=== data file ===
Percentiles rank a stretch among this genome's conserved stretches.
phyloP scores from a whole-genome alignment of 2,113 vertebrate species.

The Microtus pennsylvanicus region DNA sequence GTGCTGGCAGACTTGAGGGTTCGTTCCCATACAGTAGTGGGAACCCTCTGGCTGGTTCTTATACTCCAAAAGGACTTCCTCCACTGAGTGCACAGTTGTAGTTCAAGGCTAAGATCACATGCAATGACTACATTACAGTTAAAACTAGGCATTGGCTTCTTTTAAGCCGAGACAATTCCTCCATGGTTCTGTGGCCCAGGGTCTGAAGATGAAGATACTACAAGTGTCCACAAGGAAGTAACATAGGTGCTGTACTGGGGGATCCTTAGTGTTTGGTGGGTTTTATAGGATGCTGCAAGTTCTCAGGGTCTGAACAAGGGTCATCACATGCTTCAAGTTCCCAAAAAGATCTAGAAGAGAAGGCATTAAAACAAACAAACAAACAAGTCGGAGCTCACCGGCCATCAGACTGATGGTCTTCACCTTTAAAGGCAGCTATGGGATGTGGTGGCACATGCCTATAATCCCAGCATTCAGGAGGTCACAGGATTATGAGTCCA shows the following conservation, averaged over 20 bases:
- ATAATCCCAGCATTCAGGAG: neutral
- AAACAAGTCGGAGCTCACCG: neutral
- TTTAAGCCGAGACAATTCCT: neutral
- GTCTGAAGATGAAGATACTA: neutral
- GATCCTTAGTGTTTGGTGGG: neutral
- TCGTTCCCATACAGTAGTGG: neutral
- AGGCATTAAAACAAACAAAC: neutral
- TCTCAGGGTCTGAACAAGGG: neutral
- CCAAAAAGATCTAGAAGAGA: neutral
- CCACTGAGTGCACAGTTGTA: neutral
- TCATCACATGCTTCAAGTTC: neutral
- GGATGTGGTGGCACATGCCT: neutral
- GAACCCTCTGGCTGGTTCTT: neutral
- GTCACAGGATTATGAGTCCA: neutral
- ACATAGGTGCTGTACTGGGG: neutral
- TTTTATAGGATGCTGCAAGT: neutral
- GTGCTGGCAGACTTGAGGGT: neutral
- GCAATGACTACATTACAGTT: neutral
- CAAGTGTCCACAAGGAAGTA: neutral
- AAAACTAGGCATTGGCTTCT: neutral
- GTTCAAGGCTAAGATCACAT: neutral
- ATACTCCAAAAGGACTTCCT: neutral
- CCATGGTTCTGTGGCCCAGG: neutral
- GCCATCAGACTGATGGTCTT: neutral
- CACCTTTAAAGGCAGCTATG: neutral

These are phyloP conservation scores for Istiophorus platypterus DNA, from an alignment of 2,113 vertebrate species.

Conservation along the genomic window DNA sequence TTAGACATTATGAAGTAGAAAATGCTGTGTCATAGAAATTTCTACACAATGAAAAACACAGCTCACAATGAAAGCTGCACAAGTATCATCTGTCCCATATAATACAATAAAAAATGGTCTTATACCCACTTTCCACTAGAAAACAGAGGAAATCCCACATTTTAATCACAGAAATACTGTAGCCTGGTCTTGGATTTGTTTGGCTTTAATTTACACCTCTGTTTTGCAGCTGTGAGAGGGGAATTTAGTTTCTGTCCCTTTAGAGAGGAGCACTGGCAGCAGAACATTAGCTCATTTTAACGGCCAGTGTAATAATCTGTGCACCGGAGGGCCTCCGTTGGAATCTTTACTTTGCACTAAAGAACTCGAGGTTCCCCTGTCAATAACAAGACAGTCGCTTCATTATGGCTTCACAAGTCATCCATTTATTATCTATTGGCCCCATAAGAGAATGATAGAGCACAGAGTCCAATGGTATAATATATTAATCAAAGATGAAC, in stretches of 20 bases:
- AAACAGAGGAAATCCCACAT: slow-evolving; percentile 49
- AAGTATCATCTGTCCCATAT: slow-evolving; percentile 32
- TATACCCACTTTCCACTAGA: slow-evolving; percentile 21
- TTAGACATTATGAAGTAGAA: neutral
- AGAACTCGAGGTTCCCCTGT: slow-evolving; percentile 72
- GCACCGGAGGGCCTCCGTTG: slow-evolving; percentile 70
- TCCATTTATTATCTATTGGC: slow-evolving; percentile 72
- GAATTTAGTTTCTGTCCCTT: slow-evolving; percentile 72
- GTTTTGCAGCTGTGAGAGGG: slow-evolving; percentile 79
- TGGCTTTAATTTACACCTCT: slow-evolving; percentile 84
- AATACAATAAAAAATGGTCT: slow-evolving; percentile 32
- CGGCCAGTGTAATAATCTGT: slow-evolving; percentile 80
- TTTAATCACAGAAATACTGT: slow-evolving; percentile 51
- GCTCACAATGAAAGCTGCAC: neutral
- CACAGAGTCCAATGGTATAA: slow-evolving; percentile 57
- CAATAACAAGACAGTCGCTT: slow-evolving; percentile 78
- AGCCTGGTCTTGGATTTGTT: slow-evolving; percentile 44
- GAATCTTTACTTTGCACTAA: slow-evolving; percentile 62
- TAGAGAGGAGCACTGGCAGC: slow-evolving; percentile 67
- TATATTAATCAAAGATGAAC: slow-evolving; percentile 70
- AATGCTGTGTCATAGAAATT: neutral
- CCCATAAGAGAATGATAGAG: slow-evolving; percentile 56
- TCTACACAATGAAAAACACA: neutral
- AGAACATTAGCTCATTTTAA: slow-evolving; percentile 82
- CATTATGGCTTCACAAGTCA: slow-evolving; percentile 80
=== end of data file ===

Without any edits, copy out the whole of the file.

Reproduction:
Percentiles rank a stretch among this genome's conserved stretches.
phyloP scores from a whole-genome alignment of 2,113 vertebrate species.

The Microtus pennsylvanicus region DNA sequence GTGCTGGCAGACTTGAGGGTTCGTTCCCATACAGTAGTGGGAACCCTCTGGCTGGTTCTTATACTCCAAAAGGACTTCCTCCACTGAGTGCACAGTTGTAGTTCAAGGCTAAGATCACATGCAATGACTACATTACAGTTAAAACTAGGCATTGGCTTCTTTTAAGCCGAGACAATTCCTCCATGGTTCTGTGGCCCAGGGTCTGAAGATGAAGATACTACAAGTGTCCACAAGGAAGTAACATAGGTGCTGTACTGGGGGATCCTTAGTGTTTGGTGGGTTTTATAGGATGCTGCAAGTTCTCAGGGTCTGAACAAGGGTCATCACATGCTTCAAGTTCCCAAAAAGATCTAGAAGAGAAGGCATTAAAACAAACAAACAAACAAGTCGGAGCTCACCGGCCATCAGACTGATGGTCTTCACCTTTAAAGGCAGCTATGGGATGTGGTGGCACATGCCTATAATCCCAGCATTCAGGAGGTCACAGGATTATGAGTCCA shows the following conservation, averaged over 20 bases:
- ATAATCCCAGCATTCAGGAG: neutral
- AAACAAGTCGGAGCTCACCG: neutral
- TTTAAGCCGAGACAATTCCT: neutral
- GTCTGAAGATGAAGATACTA: neutral
- GATCCTTAGTGTTTGGTGGG: neutral
- TCGTTCCCATACAGTAGTGG: neutral
- AGGCATTAAAACAAACAAAC: neutral
- TCTCAGGGTCTGAACAAGGG: neutral
- CCAAAAAGATCTAGAAGAGA: neutral
- CCACTGAGTGCACAGTTGTA: neutral
- TCATCACATGCTTCAAGTTC: neutral
- GGATGTGGTGGCACATGCCT: neutral
- GAACCCTCTGGCTGGTTCTT: neutral
- GTCACAGGATTATGAGTCCA: neutral
- ACATAGGTGCTGTACTGGGG: neutral
- TTTTATAGGATGCTGCAAGT: neutral
- GTGCTGGCAGACTTGAGGGT: neutral
- GCAATGACTACATTACAGTT: neutral
- CAAGTGTCCACAAGGAAGTA: neutral
- AAAACTAGGCATTGGCTTCT: neutral
- GTTCAAGGCTAAGATCACAT: neutral
- ATACTCCAAAAGGACTTCCT: neutral
- CCATGGTTCTGTGGCCCAGG: neutral
- GCCATCAGACTGATGGTCTT: neutral
- CACCTTTAAAGGCAGCTATG: neutral

These are phyloP conservation scores for Istiophorus platypterus DNA, from an alignment of 2,113 vertebrate species.

Conservation along the genomic window DNA sequence TTAGACATTATGAAGTAGAAAATGCTGTGTCATAGAAATTTCTACACAATGAAAAACACAGCTCACAATGAAAGCTGCACAAGTATCATCTGTCCCATATAATACAATAAAAAATGGTCTTATACCCACTTTCCACTAGAAAACAGAGGAAATCCCACATTTTAATCACAGAAATACTGTAGCCTGGTCTTGGATTTGTTTGGCTTTAATTTACACCTCTGTTTTGCAGCTGTGAGAGGGGAATTTAGTTTCTGTCCCTTTAGAGAGGAGCACTGGCAGCAGAACATTAGCTCATTTTAACGGCCAGTGTAATAATCTGTGCACCGGAGGGCCTCCGTTGGAATCTTTACTTTGCACTAAAGAACTCGAGGTTCCCCTGTCAATAACAAGACAGTCGCTTCATTATGGCTTCACAAGTCATCCATTTATTATCTATTGGCCCCATAAGAGAATGATAGAGCACAGAGTCCAATGGTATAATATATTAATCAAAGATGAAC, in stretches of 20 bases:
- AAACAGAGGAAATCCCACAT: slow-evolving; percentile 49
- AAGTATCATCTGTCCCATAT: slow-evolving; percentile 32
- TATACCCACTTTCCACTAGA: slow-evolving; percentile 21
- TTAGACATTATGAAGTAGAA: neutral
- AGAACTCGAGGTTCCCCTGT: slow-evolving; percentile 72
- GCACCGGAGGGCCTCCGTTG: slow-evolving; percentile 70
- TCCATTTATTATCTATTGGC: slow-evolving; percentile 72
- GAATTTAGTTTCTGTCCCTT: slow-evolving; percentile 72
- GTTTTGCAGCTGTGAGAGGG: slow-evolving; percentile 79
- TGGCTTTAATTTACACCTCT: slow-evolving; percentile 84
- AATACAATAAAAAATGGTCT: slow-evolving; percentile 32
- CGGCCAGTGTAATAATCTGT: slow-evolving; percentile 80
- TTTAATCACAGAAATACTGT: slow-evolving; percentile 51
- GCTCACAATGAAAGCTGCAC: neutral
- CACAGAGTCCAATGGTATAA: slow-evolving; percentile 57
- CAATAACAAGACAGTCGCTT: slow-evolving; percentile 78
- AGCCTGGTCTTGGATTTGTT: slow-evolving; percentile 44
- GAATCTTTACTTTGCACTAA: slow-evolving; percentile 62
- TAGAGAGGAGCACTGGCAGC: slow-evolving; percentile 67
- TATATTAATCAAAGATGAAC: slow-evolving; percentile 70
- AATGCTGTGTCATAGAAATT: neutral
- CCCATAAGAGAATGATAGAG: slow-evolving; percentile 56
- TCTACACAATGAAAAACACA: neutral
- AGAACATTAGCTCATTTTAA: slow-evolving; percentile 82
- CATTATGGCTTCACAAGTCA: slow-evolving; percentile 80